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Banks and credit union associations around the country seem to have found their collective voice in their fight against implementing debit card interchange fees. The momentum to at least delay the final rules writing process, appears to be on their side and these groups are coalescing around a specific set of sound bites.
Through higher fees to own and use debit cards, fewer benefits and less convenience, America’s consumers will foot the bill for giant retailers – the primary beneficiary of this rule for which they lobbied for nearly a decade. With 81 percent of all debit transactions going through only 1.5 percent of the largest retailers, it is estimated that big-box stores will enjoy a $12 billion annual windfall should this rule be implemented as proposed.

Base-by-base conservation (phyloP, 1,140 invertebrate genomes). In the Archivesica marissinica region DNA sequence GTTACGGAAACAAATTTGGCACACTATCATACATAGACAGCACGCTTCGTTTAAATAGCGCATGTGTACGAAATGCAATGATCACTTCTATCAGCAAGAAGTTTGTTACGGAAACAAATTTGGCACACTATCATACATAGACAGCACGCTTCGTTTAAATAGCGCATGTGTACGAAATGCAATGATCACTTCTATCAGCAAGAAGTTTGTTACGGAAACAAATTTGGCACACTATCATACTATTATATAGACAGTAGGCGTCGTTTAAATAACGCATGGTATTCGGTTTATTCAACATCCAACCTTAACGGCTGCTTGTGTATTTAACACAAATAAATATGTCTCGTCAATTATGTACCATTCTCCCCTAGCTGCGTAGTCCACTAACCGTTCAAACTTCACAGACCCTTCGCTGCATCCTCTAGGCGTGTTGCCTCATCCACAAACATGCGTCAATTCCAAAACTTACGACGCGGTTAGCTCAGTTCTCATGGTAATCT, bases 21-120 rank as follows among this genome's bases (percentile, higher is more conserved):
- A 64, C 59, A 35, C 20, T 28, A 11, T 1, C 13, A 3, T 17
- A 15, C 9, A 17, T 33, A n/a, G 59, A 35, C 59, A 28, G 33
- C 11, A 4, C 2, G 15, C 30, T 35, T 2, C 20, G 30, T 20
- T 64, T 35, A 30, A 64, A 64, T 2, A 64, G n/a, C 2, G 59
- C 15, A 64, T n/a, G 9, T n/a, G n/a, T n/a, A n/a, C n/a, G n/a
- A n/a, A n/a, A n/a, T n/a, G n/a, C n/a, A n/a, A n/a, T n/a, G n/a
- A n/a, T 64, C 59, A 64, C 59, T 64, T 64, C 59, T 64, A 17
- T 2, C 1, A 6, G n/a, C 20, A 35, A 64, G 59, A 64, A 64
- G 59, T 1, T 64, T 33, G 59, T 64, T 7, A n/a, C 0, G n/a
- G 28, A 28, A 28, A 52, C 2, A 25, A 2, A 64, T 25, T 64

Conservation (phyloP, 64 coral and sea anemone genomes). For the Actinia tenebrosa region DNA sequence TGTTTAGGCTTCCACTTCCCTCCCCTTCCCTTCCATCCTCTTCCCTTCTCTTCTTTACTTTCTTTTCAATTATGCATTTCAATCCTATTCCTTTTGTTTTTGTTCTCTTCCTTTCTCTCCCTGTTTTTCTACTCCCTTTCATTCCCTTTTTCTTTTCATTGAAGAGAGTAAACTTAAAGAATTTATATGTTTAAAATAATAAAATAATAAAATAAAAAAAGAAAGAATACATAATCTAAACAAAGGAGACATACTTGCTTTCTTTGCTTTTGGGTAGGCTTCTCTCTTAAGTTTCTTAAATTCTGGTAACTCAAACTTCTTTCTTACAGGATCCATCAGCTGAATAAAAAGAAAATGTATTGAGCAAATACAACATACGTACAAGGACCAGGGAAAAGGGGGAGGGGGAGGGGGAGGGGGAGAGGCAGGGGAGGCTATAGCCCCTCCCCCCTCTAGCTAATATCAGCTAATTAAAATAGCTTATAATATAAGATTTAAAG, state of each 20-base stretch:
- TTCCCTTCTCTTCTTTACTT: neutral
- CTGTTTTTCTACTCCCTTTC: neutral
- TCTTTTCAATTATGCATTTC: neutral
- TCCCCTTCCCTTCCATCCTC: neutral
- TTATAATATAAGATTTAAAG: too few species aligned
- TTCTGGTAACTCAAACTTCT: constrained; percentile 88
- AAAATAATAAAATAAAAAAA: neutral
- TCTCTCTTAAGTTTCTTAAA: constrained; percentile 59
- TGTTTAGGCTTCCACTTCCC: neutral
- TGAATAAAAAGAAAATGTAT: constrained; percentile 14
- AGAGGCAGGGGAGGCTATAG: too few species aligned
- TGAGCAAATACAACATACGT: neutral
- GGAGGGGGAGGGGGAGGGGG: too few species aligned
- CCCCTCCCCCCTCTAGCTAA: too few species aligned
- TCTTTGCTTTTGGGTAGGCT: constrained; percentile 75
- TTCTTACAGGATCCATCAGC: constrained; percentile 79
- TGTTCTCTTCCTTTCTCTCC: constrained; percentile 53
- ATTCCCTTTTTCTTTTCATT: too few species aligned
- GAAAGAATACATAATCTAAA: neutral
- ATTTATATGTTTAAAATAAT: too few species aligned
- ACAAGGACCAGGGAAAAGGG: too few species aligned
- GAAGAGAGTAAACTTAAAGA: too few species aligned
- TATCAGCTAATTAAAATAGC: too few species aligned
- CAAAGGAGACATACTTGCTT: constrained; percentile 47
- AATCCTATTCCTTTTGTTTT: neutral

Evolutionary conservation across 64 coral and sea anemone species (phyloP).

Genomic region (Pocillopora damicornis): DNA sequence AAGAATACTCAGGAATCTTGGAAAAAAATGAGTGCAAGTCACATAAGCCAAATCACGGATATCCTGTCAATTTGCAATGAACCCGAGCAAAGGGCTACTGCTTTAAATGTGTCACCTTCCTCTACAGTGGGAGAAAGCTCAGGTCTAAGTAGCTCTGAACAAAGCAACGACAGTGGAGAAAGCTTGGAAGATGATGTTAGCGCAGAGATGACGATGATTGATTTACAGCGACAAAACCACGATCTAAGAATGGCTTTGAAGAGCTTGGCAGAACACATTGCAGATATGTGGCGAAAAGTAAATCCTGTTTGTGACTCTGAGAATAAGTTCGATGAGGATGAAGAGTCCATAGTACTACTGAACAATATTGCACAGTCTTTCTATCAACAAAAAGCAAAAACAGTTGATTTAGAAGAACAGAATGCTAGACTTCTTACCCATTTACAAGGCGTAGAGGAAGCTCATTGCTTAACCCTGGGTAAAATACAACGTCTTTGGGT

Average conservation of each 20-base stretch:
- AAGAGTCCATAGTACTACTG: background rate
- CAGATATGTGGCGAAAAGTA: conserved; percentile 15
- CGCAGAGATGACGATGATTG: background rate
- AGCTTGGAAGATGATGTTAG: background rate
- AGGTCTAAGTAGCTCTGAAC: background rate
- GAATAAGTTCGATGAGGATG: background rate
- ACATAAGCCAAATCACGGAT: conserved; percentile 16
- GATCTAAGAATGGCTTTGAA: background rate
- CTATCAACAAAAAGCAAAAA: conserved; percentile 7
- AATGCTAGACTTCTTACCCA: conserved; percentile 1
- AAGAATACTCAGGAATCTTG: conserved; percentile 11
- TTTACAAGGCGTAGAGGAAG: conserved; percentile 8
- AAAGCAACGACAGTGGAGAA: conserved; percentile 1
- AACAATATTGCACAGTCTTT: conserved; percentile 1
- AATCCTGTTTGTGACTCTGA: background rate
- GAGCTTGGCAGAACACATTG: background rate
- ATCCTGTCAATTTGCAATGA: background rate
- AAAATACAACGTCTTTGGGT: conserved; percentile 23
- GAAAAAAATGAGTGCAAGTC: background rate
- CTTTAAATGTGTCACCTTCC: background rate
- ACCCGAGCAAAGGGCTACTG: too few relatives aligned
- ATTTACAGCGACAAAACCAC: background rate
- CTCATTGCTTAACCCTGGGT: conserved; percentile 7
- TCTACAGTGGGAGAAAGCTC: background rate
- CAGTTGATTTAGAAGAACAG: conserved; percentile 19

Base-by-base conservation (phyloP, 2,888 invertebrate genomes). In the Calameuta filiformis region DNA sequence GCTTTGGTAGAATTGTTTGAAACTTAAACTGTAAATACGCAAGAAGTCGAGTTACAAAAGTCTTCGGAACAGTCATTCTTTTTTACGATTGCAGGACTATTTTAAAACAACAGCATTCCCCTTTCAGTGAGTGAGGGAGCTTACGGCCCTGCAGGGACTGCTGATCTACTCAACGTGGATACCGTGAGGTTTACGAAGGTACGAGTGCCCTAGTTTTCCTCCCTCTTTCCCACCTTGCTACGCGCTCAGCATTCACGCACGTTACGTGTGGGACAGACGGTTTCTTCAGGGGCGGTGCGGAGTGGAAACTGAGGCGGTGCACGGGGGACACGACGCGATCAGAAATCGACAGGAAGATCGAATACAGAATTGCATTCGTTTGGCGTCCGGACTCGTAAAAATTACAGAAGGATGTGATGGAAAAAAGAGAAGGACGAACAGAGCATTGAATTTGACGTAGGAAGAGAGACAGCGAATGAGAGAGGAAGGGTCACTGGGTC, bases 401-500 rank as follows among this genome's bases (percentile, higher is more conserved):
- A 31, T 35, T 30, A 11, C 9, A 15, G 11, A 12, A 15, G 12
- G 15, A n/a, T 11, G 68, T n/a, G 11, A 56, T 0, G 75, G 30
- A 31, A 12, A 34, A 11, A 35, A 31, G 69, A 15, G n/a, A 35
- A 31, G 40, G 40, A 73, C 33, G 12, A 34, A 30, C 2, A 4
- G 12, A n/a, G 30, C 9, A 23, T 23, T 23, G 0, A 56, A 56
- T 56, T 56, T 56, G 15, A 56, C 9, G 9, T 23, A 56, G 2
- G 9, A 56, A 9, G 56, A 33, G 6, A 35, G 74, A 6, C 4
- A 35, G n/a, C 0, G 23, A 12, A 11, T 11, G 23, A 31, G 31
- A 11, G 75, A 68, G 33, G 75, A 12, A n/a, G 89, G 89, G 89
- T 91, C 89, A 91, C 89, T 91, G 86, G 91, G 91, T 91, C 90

In the meantime, the Federal Reserve is continuing their work unless Congress tells them to stop. Whether or not these arguments have enough political capital to carry a bill through both Congressional houses remains the question.